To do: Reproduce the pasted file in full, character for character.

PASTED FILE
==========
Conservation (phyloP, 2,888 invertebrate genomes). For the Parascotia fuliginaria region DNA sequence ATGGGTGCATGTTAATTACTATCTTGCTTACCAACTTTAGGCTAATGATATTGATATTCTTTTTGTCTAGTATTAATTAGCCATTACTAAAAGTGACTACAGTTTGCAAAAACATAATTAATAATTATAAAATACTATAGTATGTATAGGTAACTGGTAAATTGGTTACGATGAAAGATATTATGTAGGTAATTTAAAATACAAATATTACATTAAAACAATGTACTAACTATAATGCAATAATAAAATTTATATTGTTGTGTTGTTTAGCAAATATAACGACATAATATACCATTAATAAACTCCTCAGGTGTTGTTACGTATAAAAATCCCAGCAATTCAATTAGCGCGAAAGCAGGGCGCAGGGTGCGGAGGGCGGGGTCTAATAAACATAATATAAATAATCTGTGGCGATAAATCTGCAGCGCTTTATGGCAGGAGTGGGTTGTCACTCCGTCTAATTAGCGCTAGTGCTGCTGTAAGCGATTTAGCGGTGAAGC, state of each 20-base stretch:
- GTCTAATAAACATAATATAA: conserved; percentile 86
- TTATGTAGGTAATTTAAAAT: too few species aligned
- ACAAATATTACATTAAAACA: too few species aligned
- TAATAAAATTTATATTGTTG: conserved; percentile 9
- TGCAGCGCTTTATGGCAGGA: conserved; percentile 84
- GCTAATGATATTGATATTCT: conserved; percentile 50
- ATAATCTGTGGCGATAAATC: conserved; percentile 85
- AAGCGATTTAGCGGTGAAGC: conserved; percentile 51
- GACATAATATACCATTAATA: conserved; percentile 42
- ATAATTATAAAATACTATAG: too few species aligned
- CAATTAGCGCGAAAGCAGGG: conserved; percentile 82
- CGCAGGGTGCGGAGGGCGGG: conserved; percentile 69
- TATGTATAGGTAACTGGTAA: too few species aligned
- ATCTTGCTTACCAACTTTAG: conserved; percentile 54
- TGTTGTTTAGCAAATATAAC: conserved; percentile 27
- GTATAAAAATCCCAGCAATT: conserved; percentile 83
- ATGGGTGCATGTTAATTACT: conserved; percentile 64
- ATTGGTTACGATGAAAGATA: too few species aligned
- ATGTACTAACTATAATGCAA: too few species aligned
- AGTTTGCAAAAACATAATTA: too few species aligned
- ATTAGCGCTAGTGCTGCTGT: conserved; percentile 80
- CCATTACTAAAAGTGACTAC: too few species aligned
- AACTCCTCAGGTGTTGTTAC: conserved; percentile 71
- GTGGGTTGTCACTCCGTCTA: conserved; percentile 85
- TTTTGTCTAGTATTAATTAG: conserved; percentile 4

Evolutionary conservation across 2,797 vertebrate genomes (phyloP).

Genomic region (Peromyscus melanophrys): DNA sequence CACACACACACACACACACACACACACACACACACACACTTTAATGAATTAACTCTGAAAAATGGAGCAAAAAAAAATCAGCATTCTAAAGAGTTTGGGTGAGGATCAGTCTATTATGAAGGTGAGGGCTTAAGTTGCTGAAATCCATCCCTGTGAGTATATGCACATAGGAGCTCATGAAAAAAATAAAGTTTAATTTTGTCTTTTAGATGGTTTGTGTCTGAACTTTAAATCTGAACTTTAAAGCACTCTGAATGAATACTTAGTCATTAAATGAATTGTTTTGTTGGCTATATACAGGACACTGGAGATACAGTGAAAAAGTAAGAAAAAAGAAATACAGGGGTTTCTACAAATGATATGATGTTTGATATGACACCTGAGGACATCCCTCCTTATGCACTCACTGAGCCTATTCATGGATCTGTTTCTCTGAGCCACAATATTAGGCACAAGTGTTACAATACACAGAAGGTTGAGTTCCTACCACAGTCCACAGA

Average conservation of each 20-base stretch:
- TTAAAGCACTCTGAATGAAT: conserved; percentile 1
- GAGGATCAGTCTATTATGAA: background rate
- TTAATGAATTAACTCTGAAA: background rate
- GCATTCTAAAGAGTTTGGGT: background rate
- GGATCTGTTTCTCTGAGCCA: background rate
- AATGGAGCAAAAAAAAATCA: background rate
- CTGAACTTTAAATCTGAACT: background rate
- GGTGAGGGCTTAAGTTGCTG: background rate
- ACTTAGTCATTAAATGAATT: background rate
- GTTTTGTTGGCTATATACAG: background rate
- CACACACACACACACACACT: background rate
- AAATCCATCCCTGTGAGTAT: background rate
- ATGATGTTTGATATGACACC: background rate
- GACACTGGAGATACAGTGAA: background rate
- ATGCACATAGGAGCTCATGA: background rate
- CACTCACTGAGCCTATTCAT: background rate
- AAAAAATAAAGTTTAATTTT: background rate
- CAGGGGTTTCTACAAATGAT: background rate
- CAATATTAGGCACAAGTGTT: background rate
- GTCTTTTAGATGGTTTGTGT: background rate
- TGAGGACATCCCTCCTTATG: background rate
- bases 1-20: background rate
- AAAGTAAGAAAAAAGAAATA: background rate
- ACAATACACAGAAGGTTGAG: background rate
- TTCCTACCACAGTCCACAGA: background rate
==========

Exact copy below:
Conservation (phyloP, 2,888 invertebrate genomes). For the Parascotia fuliginaria region DNA sequence ATGGGTGCATGTTAATTACTATCTTGCTTACCAACTTTAGGCTAATGATATTGATATTCTTTTTGTCTAGTATTAATTAGCCATTACTAAAAGTGACTACAGTTTGCAAAAACATAATTAATAATTATAAAATACTATAGTATGTATAGGTAACTGGTAAATTGGTTACGATGAAAGATATTATGTAGGTAATTTAAAATACAAATATTACATTAAAACAATGTACTAACTATAATGCAATAATAAAATTTATATTGTTGTGTTGTTTAGCAAATATAACGACATAATATACCATTAATAAACTCCTCAGGTGTTGTTACGTATAAAAATCCCAGCAATTCAATTAGCGCGAAAGCAGGGCGCAGGGTGCGGAGGGCGGGGTCTAATAAACATAATATAAATAATCTGTGGCGATAAATCTGCAGCGCTTTATGGCAGGAGTGGGTTGTCACTCCGTCTAATTAGCGCTAGTGCTGCTGTAAGCGATTTAGCGGTGAAGC, state of each 20-base stretch:
- GTCTAATAAACATAATATAA: conserved; percentile 86
- TTATGTAGGTAATTTAAAAT: too few species aligned
- ACAAATATTACATTAAAACA: too few species aligned
- TAATAAAATTTATATTGTTG: conserved; percentile 9
- TGCAGCGCTTTATGGCAGGA: conserved; percentile 84
- GCTAATGATATTGATATTCT: conserved; percentile 50
- ATAATCTGTGGCGATAAATC: conserved; percentile 85
- AAGCGATTTAGCGGTGAAGC: conserved; percentile 51
- GACATAATATACCATTAATA: conserved; percentile 42
- ATAATTATAAAATACTATAG: too few species aligned
- CAATTAGCGCGAAAGCAGGG: conserved; percentile 82
- CGCAGGGTGCGGAGGGCGGG: conserved; percentile 69
- TATGTATAGGTAACTGGTAA: too few species aligned
- ATCTTGCTTACCAACTTTAG: conserved; percentile 54
- TGTTGTTTAGCAAATATAAC: conserved; percentile 27
- GTATAAAAATCCCAGCAATT: conserved; percentile 83
- ATGGGTGCATGTTAATTACT: conserved; percentile 64
- ATTGGTTACGATGAAAGATA: too few species aligned
- ATGTACTAACTATAATGCAA: too few species aligned
- AGTTTGCAAAAACATAATTA: too few species aligned
- ATTAGCGCTAGTGCTGCTGT: conserved; percentile 80
- CCATTACTAAAAGTGACTAC: too few species aligned
- AACTCCTCAGGTGTTGTTAC: conserved; percentile 71
- GTGGGTTGTCACTCCGTCTA: conserved; percentile 85
- TTTTGTCTAGTATTAATTAG: conserved; percentile 4

Evolutionary conservation across 2,797 vertebrate genomes (phyloP).

Genomic region (Peromyscus melanophrys): DNA sequence CACACACACACACACACACACACACACACACACACACACTTTAATGAATTAACTCTGAAAAATGGAGCAAAAAAAAATCAGCATTCTAAAGAGTTTGGGTGAGGATCAGTCTATTATGAAGGTGAGGGCTTAAGTTGCTGAAATCCATCCCTGTGAGTATATGCACATAGGAGCTCATGAAAAAAATAAAGTTTAATTTTGTCTTTTAGATGGTTTGTGTCTGAACTTTAAATCTGAACTTTAAAGCACTCTGAATGAATACTTAGTCATTAAATGAATTGTTTTGTTGGCTATATACAGGACACTGGAGATACAGTGAAAAAGTAAGAAAAAAGAAATACAGGGGTTTCTACAAATGATATGATGTTTGATATGACACCTGAGGACATCCCTCCTTATGCACTCACTGAGCCTATTCATGGATCTGTTTCTCTGAGCCACAATATTAGGCACAAGTGTTACAATACACAGAAGGTTGAGTTCCTACCACAGTCCACAGA

Average conservation of each 20-base stretch:
- TTAAAGCACTCTGAATGAAT: conserved; percentile 1
- GAGGATCAGTCTATTATGAA: background rate
- TTAATGAATTAACTCTGAAA: background rate
- GCATTCTAAAGAGTTTGGGT: background rate
- GGATCTGTTTCTCTGAGCCA: background rate
- AATGGAGCAAAAAAAAATCA: background rate
- CTGAACTTTAAATCTGAACT: background rate
- GGTGAGGGCTTAAGTTGCTG: background rate
- ACTTAGTCATTAAATGAATT: background rate
- GTTTTGTTGGCTATATACAG: background rate
- CACACACACACACACACACT: background rate
- AAATCCATCCCTGTGAGTAT: background rate
- ATGATGTTTGATATGACACC: background rate
- GACACTGGAGATACAGTGAA: background rate
- ATGCACATAGGAGCTCATGA: background rate
- CACTCACTGAGCCTATTCAT: background rate
- AAAAAATAAAGTTTAATTTT: background rate
- CAGGGGTTTCTACAAATGAT: background rate
- CAATATTAGGCACAAGTGTT: background rate
- GTCTTTTAGATGGTTTGTGT: background rate
- TGAGGACATCCCTCCTTATG: background rate
- bases 1-20: background rate
- AAAGTAAGAAAAAAGAAATA: background rate
- ACAATACACAGAAGGTTGAG: background rate
- TTCCTACCACAGTCCACAGA: background rate